Creature Feature: Road Rules

Most people, not only aficionados of the ocean, have had some experience with hermit crabs. Whether it was a family pet that eventually fertilized mother’s petunias or the ones sold at the shore in the summer, stricken with fluorescently spray-painted shells. However, if you are a little rusty on your "jointed-legged" friends, let me refresh your memory. Hermit crabs are crabs that carry shells on their backs wherever they go.

The term hermit conjures up all sorts of images from a holed up hobbit to a feisty old man. Well, these two images are not very far off from what one would describe a hermit crab to be. In fact hermit crabs never actually leave their homes, very similar to what one would describe a hermit to do. However, most people who are described as hermits, don’t carry their apartments on their backs.

["Hermit Crab" right]

Hermit crabs differ from true crabs in that the back section, known as the abdominal section, is not protected by a hard exoskeleton. To deal with this vulnerability hermit crabs have solved the problem by inhabiting the discarded shells of snails. With each molt hermit crabs outgrow the shells they inhabit. They search for an alternative shell that will accommodate their bodies and quickly move in.  Hermit Crabs are notoriously obsessive about finding new shells. Even if the shell they currently inhabit is perfectly suited for them, they will often switch to a more pleasing shell they come across. This is understandable, as the shells become their permanent eveningwear everywhere they go.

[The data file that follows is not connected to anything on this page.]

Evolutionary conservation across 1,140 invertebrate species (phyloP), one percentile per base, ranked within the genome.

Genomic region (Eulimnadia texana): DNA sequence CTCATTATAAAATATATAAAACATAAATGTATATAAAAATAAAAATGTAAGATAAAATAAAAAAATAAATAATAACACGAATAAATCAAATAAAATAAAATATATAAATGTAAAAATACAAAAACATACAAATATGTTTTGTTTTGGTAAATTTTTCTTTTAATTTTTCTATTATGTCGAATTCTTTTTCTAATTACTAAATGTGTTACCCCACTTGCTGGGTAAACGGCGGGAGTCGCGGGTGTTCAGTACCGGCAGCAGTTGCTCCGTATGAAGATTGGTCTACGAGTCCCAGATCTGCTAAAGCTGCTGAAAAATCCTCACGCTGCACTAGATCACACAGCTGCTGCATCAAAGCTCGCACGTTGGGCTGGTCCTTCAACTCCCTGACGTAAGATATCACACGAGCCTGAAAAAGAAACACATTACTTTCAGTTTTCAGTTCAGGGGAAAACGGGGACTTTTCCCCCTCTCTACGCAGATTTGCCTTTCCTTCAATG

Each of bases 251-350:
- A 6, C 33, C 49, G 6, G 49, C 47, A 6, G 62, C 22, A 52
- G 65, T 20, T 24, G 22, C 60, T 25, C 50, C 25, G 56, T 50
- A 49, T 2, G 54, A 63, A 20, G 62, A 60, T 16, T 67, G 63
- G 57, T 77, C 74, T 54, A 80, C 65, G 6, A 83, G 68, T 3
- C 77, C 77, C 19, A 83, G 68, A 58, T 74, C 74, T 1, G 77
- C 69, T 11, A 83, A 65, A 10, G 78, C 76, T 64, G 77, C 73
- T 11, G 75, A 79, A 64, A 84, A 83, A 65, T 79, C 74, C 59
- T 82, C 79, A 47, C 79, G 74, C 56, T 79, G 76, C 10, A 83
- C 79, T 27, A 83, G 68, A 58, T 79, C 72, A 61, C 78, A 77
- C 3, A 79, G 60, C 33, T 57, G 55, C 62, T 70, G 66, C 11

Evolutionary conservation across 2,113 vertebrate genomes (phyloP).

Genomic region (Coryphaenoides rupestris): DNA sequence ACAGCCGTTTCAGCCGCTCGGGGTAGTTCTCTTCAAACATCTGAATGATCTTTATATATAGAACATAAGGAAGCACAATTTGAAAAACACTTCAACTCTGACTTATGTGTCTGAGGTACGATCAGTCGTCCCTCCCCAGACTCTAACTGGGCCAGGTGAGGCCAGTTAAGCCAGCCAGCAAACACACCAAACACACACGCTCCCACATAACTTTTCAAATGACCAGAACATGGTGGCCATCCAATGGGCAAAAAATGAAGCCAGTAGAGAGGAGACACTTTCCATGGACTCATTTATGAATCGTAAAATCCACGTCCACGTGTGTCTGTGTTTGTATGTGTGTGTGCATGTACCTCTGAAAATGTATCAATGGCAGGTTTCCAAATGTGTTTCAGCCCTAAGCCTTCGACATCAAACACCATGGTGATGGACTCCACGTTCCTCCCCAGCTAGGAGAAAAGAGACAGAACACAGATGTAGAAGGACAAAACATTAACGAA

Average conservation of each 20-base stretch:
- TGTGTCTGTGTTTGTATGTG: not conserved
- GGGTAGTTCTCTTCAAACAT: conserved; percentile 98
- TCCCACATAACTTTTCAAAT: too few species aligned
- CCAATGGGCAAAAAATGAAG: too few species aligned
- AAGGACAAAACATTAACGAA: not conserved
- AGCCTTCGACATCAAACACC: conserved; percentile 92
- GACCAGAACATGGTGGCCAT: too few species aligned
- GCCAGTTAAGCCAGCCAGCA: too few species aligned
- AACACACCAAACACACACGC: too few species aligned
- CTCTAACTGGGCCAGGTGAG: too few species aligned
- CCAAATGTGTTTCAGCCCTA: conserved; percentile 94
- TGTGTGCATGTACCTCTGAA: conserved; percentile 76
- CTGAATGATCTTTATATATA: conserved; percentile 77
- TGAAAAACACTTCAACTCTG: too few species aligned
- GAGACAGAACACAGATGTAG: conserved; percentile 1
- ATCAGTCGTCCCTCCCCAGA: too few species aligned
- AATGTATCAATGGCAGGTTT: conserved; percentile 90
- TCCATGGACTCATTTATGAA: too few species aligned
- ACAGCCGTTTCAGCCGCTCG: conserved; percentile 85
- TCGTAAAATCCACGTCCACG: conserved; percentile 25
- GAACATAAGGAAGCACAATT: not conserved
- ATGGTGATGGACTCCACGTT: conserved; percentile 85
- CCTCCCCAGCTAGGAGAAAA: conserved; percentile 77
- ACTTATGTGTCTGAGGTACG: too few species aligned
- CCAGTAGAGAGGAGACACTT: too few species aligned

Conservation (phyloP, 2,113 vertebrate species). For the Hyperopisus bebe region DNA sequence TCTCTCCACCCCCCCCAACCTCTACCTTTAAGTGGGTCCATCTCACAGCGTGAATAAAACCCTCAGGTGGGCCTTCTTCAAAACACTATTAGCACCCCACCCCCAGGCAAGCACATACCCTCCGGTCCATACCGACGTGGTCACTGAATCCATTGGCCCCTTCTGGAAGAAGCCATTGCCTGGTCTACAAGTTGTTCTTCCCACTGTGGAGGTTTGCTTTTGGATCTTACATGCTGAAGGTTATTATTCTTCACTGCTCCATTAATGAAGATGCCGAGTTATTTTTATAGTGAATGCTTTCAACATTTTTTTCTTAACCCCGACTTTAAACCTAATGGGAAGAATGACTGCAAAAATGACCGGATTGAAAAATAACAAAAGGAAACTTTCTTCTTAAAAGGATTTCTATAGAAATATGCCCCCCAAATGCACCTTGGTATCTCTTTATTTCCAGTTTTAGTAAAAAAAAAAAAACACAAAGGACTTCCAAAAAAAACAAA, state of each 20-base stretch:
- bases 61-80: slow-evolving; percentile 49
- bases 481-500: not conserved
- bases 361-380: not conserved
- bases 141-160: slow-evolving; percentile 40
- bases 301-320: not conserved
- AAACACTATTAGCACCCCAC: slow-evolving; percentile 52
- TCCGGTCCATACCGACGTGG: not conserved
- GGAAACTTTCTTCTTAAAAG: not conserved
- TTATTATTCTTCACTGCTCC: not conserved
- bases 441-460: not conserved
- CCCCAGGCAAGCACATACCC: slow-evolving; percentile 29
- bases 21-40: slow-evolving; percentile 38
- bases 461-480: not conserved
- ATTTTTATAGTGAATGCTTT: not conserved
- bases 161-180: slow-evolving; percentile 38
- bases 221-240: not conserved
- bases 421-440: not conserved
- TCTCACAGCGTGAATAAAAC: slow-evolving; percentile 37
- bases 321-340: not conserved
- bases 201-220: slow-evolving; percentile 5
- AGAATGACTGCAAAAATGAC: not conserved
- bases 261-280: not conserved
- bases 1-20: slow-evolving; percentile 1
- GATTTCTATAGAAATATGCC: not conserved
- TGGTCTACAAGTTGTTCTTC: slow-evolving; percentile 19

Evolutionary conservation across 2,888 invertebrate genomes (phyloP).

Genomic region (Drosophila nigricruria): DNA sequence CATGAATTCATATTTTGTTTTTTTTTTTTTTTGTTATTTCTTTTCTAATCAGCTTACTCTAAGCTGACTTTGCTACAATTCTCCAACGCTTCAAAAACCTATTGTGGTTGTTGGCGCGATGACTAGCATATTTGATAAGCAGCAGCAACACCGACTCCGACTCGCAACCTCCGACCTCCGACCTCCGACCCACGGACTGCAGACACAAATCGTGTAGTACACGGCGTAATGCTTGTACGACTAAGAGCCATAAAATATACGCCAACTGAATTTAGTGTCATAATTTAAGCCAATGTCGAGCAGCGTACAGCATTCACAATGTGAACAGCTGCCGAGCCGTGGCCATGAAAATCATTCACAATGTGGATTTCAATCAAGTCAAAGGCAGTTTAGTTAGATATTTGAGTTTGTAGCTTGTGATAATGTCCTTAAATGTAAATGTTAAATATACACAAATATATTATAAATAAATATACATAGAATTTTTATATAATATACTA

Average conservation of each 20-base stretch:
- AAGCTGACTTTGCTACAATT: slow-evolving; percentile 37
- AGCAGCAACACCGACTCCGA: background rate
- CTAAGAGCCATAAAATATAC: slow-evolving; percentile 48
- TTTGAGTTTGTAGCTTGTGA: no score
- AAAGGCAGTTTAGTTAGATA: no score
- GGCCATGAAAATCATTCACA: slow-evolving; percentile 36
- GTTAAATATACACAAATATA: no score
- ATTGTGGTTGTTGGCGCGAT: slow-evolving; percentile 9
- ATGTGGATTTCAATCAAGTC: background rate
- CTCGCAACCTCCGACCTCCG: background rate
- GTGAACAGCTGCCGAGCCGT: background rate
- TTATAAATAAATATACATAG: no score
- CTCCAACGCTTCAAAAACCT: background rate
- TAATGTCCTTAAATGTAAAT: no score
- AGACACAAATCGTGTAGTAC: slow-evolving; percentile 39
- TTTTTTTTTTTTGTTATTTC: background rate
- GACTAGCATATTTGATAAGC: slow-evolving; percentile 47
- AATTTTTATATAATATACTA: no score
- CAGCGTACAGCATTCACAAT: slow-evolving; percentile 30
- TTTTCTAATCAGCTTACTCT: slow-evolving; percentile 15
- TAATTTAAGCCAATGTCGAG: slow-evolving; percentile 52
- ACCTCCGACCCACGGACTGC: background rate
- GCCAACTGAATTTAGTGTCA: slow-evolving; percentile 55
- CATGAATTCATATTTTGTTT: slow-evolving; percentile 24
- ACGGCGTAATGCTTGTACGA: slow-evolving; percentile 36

The eyes of Hermit Crabs are at the tips of eye stalks. This unique feature enables hermit crabs to retreat to the interior of their shells when danger is near and to then slowly check out the status and safety of the situation by poking their eyes out first. Hmmmm, wouldn’t that be nice.

Another physical feature of hermit crabs is their uneven claw sizes. Often times one claw is much more enlarged than the other. Obviously the larger claw is more dominant than the other and therefore is used more often. We call this claw envy’, just kidding.

Hermit crabs are found in all different habitats worldwide. These habitats vary from tide pools to reef communities, to protected lagoons and sandy bottoms. Though they are occasionally difficult to spot during the day, they become extremely active at night. Scouring the bottom for scraps of food left over from the day. Maybe they should be called night-owl crabs.

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